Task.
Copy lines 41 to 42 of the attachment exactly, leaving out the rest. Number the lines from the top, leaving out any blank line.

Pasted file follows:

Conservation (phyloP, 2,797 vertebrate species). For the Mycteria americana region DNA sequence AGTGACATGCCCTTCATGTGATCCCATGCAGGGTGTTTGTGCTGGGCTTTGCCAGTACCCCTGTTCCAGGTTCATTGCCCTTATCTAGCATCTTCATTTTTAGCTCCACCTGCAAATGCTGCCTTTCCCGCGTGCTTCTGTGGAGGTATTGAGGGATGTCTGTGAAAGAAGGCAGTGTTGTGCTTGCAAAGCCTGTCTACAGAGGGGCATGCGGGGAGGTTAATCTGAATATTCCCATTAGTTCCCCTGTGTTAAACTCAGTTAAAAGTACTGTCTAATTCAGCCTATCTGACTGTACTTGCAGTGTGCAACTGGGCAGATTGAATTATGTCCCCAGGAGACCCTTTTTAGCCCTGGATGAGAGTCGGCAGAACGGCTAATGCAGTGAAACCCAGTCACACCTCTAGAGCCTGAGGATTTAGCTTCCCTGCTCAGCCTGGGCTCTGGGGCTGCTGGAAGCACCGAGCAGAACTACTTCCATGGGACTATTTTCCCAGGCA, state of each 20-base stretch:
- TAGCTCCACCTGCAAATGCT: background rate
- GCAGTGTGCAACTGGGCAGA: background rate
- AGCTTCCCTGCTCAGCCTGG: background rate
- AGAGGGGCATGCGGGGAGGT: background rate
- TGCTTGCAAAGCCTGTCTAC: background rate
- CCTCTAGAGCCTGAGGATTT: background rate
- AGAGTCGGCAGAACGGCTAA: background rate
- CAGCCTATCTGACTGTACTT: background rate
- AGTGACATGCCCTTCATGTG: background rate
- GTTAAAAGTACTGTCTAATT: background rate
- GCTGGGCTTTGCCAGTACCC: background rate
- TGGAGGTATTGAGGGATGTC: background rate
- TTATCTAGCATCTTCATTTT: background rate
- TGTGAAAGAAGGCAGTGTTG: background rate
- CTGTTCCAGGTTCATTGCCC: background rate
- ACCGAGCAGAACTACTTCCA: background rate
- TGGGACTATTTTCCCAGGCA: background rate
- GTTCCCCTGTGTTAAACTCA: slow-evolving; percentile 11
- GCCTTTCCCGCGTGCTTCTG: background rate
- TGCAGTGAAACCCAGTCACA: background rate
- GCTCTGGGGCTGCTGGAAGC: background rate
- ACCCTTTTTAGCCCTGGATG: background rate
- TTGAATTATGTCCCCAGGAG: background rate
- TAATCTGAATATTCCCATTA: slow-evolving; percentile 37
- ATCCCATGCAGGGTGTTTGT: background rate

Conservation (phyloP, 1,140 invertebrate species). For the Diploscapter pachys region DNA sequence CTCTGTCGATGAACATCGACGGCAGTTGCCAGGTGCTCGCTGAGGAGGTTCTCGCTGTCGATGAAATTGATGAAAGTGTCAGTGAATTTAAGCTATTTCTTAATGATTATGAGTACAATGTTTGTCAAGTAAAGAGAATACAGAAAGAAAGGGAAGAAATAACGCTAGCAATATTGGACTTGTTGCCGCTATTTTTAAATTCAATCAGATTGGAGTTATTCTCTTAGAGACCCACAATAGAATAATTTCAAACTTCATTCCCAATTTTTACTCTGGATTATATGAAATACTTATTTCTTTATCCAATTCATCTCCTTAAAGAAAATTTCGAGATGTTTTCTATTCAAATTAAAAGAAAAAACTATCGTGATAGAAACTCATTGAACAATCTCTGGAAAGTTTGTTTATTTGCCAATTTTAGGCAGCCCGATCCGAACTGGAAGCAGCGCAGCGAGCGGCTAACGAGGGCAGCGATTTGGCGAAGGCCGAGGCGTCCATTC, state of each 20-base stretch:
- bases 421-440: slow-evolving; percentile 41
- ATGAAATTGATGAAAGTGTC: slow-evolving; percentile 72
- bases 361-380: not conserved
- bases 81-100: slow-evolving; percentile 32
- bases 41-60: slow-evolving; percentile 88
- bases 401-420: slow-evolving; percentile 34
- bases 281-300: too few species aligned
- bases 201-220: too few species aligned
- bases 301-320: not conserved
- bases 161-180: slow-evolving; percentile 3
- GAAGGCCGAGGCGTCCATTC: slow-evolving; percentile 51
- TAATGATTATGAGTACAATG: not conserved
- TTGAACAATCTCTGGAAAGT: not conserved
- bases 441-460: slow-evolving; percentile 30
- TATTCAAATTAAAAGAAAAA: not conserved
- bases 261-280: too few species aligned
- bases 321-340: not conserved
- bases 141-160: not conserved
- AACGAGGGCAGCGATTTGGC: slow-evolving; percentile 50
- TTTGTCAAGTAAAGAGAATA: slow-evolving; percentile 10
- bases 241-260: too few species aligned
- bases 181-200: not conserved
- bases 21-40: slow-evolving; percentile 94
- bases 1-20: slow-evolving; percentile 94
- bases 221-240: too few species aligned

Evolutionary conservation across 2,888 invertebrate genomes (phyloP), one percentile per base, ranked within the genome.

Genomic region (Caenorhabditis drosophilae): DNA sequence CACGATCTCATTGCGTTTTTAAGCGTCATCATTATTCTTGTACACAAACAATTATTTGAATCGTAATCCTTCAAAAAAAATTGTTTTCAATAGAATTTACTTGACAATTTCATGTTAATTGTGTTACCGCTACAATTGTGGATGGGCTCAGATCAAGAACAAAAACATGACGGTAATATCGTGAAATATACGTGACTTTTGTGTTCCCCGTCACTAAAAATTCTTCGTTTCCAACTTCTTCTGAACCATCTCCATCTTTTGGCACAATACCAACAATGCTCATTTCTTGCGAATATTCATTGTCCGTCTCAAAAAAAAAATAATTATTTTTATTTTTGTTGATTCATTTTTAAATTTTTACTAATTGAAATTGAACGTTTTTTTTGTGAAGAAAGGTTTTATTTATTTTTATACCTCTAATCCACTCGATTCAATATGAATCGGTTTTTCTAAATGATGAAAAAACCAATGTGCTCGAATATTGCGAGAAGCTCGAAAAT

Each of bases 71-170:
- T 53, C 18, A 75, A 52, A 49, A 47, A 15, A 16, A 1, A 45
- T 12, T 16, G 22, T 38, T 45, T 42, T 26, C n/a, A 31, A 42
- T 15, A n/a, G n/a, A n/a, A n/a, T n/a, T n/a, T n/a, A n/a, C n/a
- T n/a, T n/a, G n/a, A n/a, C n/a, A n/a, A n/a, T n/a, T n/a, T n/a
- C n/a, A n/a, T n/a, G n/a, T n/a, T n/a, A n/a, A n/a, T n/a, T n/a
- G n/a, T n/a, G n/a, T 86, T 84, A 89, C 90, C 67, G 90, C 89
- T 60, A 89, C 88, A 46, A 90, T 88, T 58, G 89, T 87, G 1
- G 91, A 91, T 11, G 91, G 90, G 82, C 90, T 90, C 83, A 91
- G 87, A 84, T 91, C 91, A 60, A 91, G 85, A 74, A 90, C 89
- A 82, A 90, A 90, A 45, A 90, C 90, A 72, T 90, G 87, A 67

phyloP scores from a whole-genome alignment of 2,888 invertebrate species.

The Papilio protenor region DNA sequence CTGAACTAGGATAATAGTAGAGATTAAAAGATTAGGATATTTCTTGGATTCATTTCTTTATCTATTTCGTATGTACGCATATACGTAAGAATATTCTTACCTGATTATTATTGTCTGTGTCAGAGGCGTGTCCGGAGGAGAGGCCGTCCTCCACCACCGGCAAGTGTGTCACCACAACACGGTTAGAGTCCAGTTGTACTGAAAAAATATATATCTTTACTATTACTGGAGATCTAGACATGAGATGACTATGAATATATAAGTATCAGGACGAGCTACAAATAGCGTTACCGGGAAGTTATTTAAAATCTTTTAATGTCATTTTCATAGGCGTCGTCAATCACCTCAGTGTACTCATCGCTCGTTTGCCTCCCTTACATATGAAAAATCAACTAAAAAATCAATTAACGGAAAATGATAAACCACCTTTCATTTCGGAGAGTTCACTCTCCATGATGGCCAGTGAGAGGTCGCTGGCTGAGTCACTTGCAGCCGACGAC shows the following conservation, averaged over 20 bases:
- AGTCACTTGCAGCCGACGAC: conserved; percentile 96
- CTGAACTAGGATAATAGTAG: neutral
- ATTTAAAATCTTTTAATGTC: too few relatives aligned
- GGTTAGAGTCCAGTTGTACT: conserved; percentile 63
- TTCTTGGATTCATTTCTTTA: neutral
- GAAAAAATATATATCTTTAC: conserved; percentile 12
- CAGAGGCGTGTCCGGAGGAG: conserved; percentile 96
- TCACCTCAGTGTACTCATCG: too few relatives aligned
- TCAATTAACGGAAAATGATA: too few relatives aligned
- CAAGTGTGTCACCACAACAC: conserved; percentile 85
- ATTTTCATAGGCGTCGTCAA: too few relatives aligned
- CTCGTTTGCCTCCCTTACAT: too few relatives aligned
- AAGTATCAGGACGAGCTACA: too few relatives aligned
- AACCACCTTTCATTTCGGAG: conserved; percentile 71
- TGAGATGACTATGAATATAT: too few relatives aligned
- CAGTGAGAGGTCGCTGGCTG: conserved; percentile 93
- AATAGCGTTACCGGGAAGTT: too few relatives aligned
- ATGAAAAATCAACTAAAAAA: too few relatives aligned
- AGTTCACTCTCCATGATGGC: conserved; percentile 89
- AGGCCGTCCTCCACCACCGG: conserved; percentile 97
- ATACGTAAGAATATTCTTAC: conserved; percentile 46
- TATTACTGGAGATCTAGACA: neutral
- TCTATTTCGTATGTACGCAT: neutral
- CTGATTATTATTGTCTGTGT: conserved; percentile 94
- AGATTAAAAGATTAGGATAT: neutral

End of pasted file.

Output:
- bases 441-460: slow-evolving; percentile 30
- TATTCAAATTAAAAGAAAAA: not conserved